B.Dynamics
By the end of this course, students will:
1.analyse technologies that apply the principles of the dynamics of
motion, and asses the technologies’ social and environmental impact.;
2.investigate, in qualitative and quantitative
terms, forces involved in uniform circular motion and motion in a plane,
and solve related problems;
3.demonstrate an understanding of the
forces involved in uniform circular motion and motion in a plane.
Ch
1: Kinematics
Ch2:
Dynamics
Ch3:
Circular Motion
C.Energy and Momentum
By the
end of this course, students will:
1.analyse and propose ways to improve, technologies or procedures that
apply principles related to energy and momentum, and assess the social and
environmental impact of these technologies or procedures;
2.investigate, in qualitative and quantitative
terms, through laboratory inquiry or computer simulation, the relationship
between the laws of conservation of energy and conservation of momentum,
and solve related problems;
3.Demonstrate an understanding of work, energy, momentum, and the laws of
conservation of energy and conservation of momentum, in one and two
dimensions.
Ch
4: Work and Energy
Ch5:
Momentumand Collisions
D.Gravitational, Electric, and
Magnetic Fields
By the
end of this course, students will:
1.analyse the operation of technologies that use gravitational, electric,
or magnetic fields, and assess the technologies’ social and
environmental impact;
2.investigate, in qualitative terms, gravitational, electric, and
magnetic fields, and solve related problems;
3.Demonstrate an understanding of the concepts,
properties, principles, and laws related to gravitational, electric, and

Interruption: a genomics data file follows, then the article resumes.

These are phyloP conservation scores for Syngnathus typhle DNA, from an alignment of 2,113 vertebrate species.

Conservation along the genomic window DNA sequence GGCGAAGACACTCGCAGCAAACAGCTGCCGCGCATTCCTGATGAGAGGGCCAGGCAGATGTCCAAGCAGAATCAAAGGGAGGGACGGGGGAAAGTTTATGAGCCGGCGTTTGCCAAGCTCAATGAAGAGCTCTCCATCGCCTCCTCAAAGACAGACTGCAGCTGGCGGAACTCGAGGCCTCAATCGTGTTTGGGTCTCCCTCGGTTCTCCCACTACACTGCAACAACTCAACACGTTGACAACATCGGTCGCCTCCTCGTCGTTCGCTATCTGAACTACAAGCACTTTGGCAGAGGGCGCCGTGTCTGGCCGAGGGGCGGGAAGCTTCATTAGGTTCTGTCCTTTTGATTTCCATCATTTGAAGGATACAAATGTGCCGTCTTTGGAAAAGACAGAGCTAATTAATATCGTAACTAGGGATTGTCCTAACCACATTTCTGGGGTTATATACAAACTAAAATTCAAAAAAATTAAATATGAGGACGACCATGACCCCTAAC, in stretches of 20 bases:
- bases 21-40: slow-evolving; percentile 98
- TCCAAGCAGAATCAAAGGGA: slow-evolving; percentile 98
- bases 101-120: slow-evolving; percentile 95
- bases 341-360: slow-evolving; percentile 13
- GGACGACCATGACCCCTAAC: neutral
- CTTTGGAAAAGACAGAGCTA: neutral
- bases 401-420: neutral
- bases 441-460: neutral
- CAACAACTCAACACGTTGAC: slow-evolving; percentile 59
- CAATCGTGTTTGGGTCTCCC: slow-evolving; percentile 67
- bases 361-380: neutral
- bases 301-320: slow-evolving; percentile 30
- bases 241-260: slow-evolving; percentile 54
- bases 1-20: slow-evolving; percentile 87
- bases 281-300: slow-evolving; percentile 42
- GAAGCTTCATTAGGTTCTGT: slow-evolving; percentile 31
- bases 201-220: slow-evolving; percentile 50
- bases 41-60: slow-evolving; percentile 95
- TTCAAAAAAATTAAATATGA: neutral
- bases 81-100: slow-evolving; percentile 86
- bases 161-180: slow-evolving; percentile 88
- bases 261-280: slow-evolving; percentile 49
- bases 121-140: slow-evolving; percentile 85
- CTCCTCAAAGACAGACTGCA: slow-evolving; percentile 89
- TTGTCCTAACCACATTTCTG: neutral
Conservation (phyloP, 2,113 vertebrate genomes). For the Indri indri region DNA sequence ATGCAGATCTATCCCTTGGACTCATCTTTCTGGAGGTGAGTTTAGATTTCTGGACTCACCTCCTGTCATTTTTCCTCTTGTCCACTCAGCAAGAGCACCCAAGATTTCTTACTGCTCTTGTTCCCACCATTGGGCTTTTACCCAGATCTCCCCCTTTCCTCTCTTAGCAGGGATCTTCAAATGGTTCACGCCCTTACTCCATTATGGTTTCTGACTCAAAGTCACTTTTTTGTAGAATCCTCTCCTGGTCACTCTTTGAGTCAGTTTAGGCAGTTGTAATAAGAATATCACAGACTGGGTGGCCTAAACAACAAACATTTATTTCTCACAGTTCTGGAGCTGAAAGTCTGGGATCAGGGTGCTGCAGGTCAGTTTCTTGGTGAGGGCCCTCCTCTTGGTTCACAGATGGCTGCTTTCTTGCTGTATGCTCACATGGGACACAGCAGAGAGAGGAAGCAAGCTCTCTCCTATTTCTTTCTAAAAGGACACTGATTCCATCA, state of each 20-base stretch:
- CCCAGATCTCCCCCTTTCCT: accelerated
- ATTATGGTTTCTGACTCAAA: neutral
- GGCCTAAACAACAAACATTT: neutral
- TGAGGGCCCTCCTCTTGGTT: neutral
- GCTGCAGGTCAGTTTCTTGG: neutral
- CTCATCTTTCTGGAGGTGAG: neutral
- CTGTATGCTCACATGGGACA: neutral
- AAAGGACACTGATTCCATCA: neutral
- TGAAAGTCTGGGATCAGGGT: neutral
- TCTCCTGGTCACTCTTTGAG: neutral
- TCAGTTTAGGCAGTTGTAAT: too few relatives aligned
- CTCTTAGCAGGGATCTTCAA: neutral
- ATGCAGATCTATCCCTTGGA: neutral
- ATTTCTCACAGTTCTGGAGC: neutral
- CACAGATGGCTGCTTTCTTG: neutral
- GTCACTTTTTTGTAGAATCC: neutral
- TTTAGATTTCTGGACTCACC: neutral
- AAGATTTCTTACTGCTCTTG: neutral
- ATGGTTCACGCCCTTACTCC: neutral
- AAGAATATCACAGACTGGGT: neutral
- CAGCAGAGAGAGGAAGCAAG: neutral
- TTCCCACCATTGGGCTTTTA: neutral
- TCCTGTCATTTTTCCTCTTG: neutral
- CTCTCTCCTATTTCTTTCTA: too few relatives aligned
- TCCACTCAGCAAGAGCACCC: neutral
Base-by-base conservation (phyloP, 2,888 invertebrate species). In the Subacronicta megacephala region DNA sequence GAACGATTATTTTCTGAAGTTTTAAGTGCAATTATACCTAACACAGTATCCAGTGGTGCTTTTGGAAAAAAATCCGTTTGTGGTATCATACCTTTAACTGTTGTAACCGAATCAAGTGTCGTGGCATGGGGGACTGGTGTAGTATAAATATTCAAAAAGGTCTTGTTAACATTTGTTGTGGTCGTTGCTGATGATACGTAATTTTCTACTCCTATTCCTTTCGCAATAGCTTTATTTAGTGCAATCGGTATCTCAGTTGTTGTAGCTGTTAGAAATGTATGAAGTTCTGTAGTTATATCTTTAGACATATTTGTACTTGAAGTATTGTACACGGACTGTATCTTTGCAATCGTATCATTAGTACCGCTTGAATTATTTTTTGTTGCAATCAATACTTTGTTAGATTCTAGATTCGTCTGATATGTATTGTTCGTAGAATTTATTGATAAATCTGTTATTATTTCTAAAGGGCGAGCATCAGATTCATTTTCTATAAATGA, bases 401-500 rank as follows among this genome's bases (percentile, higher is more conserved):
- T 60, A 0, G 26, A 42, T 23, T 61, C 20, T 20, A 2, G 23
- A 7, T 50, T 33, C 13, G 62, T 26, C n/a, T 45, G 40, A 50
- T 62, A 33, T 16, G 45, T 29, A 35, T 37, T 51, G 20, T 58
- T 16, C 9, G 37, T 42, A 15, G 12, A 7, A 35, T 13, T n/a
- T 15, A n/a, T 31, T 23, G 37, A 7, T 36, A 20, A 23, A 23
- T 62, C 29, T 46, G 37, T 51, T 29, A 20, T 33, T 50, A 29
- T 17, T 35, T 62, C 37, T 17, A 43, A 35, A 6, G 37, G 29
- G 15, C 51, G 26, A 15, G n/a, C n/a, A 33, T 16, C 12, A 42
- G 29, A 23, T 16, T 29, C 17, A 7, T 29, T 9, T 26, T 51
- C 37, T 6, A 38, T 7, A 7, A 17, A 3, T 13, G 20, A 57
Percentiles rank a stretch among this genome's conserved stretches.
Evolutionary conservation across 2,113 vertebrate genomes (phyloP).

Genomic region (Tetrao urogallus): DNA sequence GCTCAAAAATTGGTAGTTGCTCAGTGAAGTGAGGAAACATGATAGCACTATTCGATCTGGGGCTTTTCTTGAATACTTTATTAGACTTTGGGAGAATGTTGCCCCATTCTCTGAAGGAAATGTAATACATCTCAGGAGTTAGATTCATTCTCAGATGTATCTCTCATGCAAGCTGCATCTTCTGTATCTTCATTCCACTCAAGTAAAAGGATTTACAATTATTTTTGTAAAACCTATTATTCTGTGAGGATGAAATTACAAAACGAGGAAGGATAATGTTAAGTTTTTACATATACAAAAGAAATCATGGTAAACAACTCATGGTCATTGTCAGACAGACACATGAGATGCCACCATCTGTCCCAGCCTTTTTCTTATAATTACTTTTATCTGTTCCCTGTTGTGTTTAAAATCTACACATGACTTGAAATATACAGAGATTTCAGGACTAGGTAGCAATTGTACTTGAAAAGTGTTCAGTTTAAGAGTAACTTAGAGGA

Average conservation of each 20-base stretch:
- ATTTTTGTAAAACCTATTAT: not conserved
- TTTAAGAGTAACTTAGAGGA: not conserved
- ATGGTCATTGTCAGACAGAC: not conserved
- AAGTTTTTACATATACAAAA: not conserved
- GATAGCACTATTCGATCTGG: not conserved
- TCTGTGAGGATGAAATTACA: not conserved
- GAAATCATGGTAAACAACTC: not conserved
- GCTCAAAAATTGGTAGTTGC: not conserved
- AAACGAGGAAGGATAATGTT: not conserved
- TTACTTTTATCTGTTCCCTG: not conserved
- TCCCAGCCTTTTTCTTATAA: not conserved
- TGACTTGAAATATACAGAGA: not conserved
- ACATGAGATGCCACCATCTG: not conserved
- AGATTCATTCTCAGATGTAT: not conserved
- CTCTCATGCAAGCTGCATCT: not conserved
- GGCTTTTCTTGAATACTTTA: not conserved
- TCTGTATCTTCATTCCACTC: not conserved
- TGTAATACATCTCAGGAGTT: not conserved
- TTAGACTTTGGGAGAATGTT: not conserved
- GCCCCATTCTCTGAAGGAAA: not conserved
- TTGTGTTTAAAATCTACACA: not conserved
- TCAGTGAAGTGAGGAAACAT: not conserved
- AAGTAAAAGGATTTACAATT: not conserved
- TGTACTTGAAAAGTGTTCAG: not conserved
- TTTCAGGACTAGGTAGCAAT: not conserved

magnetic fields and their interactions with matter.
Ch
6: Gravitation and Celestial Mechanics
Ch
7: Electric Charges and Electric Fields
Ch8:
Magnetic Fields and Electromagnetism
E.The Wave Nature of Light
By the
end of this course, students will:
1.analyse technologies that use the wave nature of light, and assess
their impact on society and the environment;
2.investigate, in qualitative and quantitative terms, the properties
of waves of light, and solve related problems;
3.Demonstrate an
understanding of the properties ofwaves
and light in relation to diffraction, refraction, interference, and
polarization.
Ch
9: Waves and Light
Ch
10: Wave Effects of Light
F.Revolutions in Modern Physics: quantum Mechanics and Special
Relativity
By the end of this course,
students will:
1.analyse, with
reference to quantum mechanics and relativity, how the introduction of new
conceptual models and theories can influence and/or change scientific
thought and lead to the development of new technologies;
2.investigate special
relativity and quantum mechanics, and solve related problems;
3.Demonstrate an understanding
of the evidence that supports the basic concepts of quantum mechanics and
Einstein’s theory of special relativity.
Ch
11: Einstein’s Special Theory of Relativity
Ch
12: Waves, Photons, and Matter
4.Units:
Unit 1
Energy and
Momentum
28 hours
Unit 2
Gravitational,
Electric and Magnetic Fields
33 hours
Unit 3
Atomic and
Nuclear Physics
22 hours
Unit 4
Relativity
27 hours
A:
Scientific Investigation Skills and Career Exploration
4.Propagation of Errors: Multiplication and division
a.Activity: Worksheet
A1.13, C1.12
PPT, Website, Appendix A1 [F]
5.Propagation of Errors: Miscellaneous
a.Activity: Worksheet
A1.13, C1.12
PPT, Website, Appendix A1 [F]
6.Propagation of Errors: Advanced Techniques
a.Activity: Worksheet
A1.13, C1.12
PPT, Website, Appendix A1 [F]
7.Laboratory Journals and Laboratory Reports
A1.11, A1.8, A1.9
PPT, Website, Appendix A5 [F]
8.Dimensional Analysis
a.Practice
A1.10
Worksheet 1A [F]
9.Quest
Test [S]
B: Dynamics
Lesson Topic
Guideline Expectations
Resources/Assessment:Formative (F)Summative
(S)
1.Acceleration due to Gravity
B2.2
PPT, Website, Textbook 2.1, [F]
2.Projectile Motion
a)Components
b)Derived Formulas
B2.1
PPT, Website, Textbook 1.4, [F]
3.Vectors and Velocity
a)Components
b)Sine and Cosine Law
B2.2
PPT, Website, Textbook A1, [F]
4.Forces and Free Body Diagrams
a)Common Forces
b)Drawing Free Body Diagrams
B2.4, B2.5
PPT, Website, Textbook 2.1, [F]
5.Work Period on Net Force
B2.2
Worksheet 4A [F]
6.Newton’s Three Laws of Motion
a)Newton’s First Law of Motion
b)Newton’s Second Law ofMotion
c)Weight and Earth’s Gravitational Field
d)Newton’s Third Law of Motion
B2.3
PPT, Website, Textbook 2.2, [F]
7.Applying Newton’s Laws of Motion
a)Solving Problems in a Systematic Way
b)Applying Newton’s Third Law of Motion
B2.2
PPT, Website, Textbook 2.3, [F]